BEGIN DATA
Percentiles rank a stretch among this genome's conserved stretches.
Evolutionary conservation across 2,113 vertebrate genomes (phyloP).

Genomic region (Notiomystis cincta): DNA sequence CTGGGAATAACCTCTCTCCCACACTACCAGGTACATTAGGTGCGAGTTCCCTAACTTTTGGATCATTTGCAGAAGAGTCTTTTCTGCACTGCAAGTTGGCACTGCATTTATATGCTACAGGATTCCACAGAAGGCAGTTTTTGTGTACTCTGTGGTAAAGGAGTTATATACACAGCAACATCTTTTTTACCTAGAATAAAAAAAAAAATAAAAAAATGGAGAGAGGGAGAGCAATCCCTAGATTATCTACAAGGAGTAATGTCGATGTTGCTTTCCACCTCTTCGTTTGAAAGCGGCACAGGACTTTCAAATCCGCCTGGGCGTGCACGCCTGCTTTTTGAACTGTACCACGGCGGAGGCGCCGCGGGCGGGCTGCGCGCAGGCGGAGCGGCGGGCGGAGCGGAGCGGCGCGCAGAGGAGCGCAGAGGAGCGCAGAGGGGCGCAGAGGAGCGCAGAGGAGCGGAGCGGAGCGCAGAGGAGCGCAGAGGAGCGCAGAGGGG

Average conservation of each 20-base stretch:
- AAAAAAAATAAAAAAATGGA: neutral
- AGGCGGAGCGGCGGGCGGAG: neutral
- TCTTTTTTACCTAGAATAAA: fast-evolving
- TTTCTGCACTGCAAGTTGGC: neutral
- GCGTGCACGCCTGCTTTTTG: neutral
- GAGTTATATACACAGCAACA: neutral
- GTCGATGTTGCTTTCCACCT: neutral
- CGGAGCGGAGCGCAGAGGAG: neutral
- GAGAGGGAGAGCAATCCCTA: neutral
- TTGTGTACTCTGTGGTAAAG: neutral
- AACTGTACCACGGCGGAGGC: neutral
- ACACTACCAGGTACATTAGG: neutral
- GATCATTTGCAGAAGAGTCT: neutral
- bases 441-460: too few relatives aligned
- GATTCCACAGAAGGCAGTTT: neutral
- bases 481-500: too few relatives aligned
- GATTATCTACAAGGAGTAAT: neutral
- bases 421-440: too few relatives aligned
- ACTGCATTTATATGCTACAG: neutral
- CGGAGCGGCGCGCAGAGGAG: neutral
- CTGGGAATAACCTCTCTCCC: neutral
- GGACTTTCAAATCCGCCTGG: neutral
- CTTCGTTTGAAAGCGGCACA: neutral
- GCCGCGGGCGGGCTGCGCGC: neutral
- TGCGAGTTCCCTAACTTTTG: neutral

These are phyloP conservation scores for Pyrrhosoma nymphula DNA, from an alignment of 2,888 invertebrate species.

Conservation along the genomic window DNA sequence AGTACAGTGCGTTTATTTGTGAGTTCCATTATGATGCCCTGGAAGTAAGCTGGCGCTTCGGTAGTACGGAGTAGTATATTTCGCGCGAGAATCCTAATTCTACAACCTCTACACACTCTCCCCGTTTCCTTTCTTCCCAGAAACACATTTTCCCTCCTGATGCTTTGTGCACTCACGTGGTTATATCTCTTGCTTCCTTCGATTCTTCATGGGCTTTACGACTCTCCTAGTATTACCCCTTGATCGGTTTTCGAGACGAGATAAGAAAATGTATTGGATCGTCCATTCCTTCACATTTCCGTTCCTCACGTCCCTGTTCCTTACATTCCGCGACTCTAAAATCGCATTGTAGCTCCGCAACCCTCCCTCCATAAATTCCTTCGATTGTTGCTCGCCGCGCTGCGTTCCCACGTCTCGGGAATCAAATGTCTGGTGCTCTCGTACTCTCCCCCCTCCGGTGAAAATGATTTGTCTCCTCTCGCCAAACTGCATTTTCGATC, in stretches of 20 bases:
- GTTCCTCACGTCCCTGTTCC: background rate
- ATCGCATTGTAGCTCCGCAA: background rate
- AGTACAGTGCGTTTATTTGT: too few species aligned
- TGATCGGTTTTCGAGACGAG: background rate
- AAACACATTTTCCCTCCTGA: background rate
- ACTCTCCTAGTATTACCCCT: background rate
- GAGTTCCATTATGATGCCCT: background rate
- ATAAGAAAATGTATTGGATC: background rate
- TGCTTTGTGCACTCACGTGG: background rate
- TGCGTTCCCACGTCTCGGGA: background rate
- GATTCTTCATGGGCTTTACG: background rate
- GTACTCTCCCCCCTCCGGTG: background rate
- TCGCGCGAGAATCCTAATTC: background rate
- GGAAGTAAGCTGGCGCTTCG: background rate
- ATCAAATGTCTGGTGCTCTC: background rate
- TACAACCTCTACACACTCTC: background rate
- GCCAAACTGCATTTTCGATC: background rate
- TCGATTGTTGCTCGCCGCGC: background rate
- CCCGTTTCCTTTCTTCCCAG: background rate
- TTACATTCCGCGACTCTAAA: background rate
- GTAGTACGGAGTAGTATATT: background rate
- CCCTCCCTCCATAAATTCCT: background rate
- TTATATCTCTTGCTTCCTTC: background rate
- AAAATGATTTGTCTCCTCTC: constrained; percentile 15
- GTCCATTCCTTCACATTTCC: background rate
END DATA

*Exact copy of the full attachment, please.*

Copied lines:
Percentiles rank a stretch among this genome's conserved stretches.
Evolutionary conservation across 2,113 vertebrate genomes (phyloP).

Genomic region (Notiomystis cincta): DNA sequence CTGGGAATAACCTCTCTCCCACACTACCAGGTACATTAGGTGCGAGTTCCCTAACTTTTGGATCATTTGCAGAAGAGTCTTTTCTGCACTGCAAGTTGGCACTGCATTTATATGCTACAGGATTCCACAGAAGGCAGTTTTTGTGTACTCTGTGGTAAAGGAGTTATATACACAGCAACATCTTTTTTACCTAGAATAAAAAAAAAAATAAAAAAATGGAGAGAGGGAGAGCAATCCCTAGATTATCTACAAGGAGTAATGTCGATGTTGCTTTCCACCTCTTCGTTTGAAAGCGGCACAGGACTTTCAAATCCGCCTGGGCGTGCACGCCTGCTTTTTGAACTGTACCACGGCGGAGGCGCCGCGGGCGGGCTGCGCGCAGGCGGAGCGGCGGGCGGAGCGGAGCGGCGCGCAGAGGAGCGCAGAGGAGCGCAGAGGGGCGCAGAGGAGCGCAGAGGAGCGGAGCGGAGCGCAGAGGAGCGCAGAGGAGCGCAGAGGGG

Average conservation of each 20-base stretch:
- AAAAAAAATAAAAAAATGGA: neutral
- AGGCGGAGCGGCGGGCGGAG: neutral
- TCTTTTTTACCTAGAATAAA: fast-evolving
- TTTCTGCACTGCAAGTTGGC: neutral
- GCGTGCACGCCTGCTTTTTG: neutral
- GAGTTATATACACAGCAACA: neutral
- GTCGATGTTGCTTTCCACCT: neutral
- CGGAGCGGAGCGCAGAGGAG: neutral
- GAGAGGGAGAGCAATCCCTA: neutral
- TTGTGTACTCTGTGGTAAAG: neutral
- AACTGTACCACGGCGGAGGC: neutral
- ACACTACCAGGTACATTAGG: neutral
- GATCATTTGCAGAAGAGTCT: neutral
- bases 441-460: too few relatives aligned
- GATTCCACAGAAGGCAGTTT: neutral
- bases 481-500: too few relatives aligned
- GATTATCTACAAGGAGTAAT: neutral
- bases 421-440: too few relatives aligned
- ACTGCATTTATATGCTACAG: neutral
- CGGAGCGGCGCGCAGAGGAG: neutral
- CTGGGAATAACCTCTCTCCC: neutral
- GGACTTTCAAATCCGCCTGG: neutral
- CTTCGTTTGAAAGCGGCACA: neutral
- GCCGCGGGCGGGCTGCGCGC: neutral
- TGCGAGTTCCCTAACTTTTG: neutral

These are phyloP conservation scores for Pyrrhosoma nymphula DNA, from an alignment of 2,888 invertebrate species.

Conservation along the genomic window DNA sequence AGTACAGTGCGTTTATTTGTGAGTTCCATTATGATGCCCTGGAAGTAAGCTGGCGCTTCGGTAGTACGGAGTAGTATATTTCGCGCGAGAATCCTAATTCTACAACCTCTACACACTCTCCCCGTTTCCTTTCTTCCCAGAAACACATTTTCCCTCCTGATGCTTTGTGCACTCACGTGGTTATATCTCTTGCTTCCTTCGATTCTTCATGGGCTTTACGACTCTCCTAGTATTACCCCTTGATCGGTTTTCGAGACGAGATAAGAAAATGTATTGGATCGTCCATTCCTTCACATTTCCGTTCCTCACGTCCCTGTTCCTTACATTCCGCGACTCTAAAATCGCATTGTAGCTCCGCAACCCTCCCTCCATAAATTCCTTCGATTGTTGCTCGCCGCGCTGCGTTCCCACGTCTCGGGAATCAAATGTCTGGTGCTCTCGTACTCTCCCCCCTCCGGTGAAAATGATTTGTCTCCTCTCGCCAAACTGCATTTTCGATC, in stretches of 20 bases:
- GTTCCTCACGTCCCTGTTCC: background rate
- ATCGCATTGTAGCTCCGCAA: background rate
- AGTACAGTGCGTTTATTTGT: too few species aligned
- TGATCGGTTTTCGAGACGAG: background rate
- AAACACATTTTCCCTCCTGA: background rate
- ACTCTCCTAGTATTACCCCT: background rate
- GAGTTCCATTATGATGCCCT: background rate
- ATAAGAAAATGTATTGGATC: background rate
- TGCTTTGTGCACTCACGTGG: background rate
- TGCGTTCCCACGTCTCGGGA: background rate
- GATTCTTCATGGGCTTTACG: background rate
- GTACTCTCCCCCCTCCGGTG: background rate
- TCGCGCGAGAATCCTAATTC: background rate
- GGAAGTAAGCTGGCGCTTCG: background rate
- ATCAAATGTCTGGTGCTCTC: background rate
- TACAACCTCTACACACTCTC: background rate
- GCCAAACTGCATTTTCGATC: background rate
- TCGATTGTTGCTCGCCGCGC: background rate
- CCCGTTTCCTTTCTTCCCAG: background rate
- TTACATTCCGCGACTCTAAA: background rate
- GTAGTACGGAGTAGTATATT: background rate
- CCCTCCCTCCATAAATTCCT: background rate
- TTATATCTCTTGCTTCCTTC: background rate
- AAAATGATTTGTCTCCTCTC: constrained; percentile 15
- GTCCATTCCTTCACATTTCC: background rate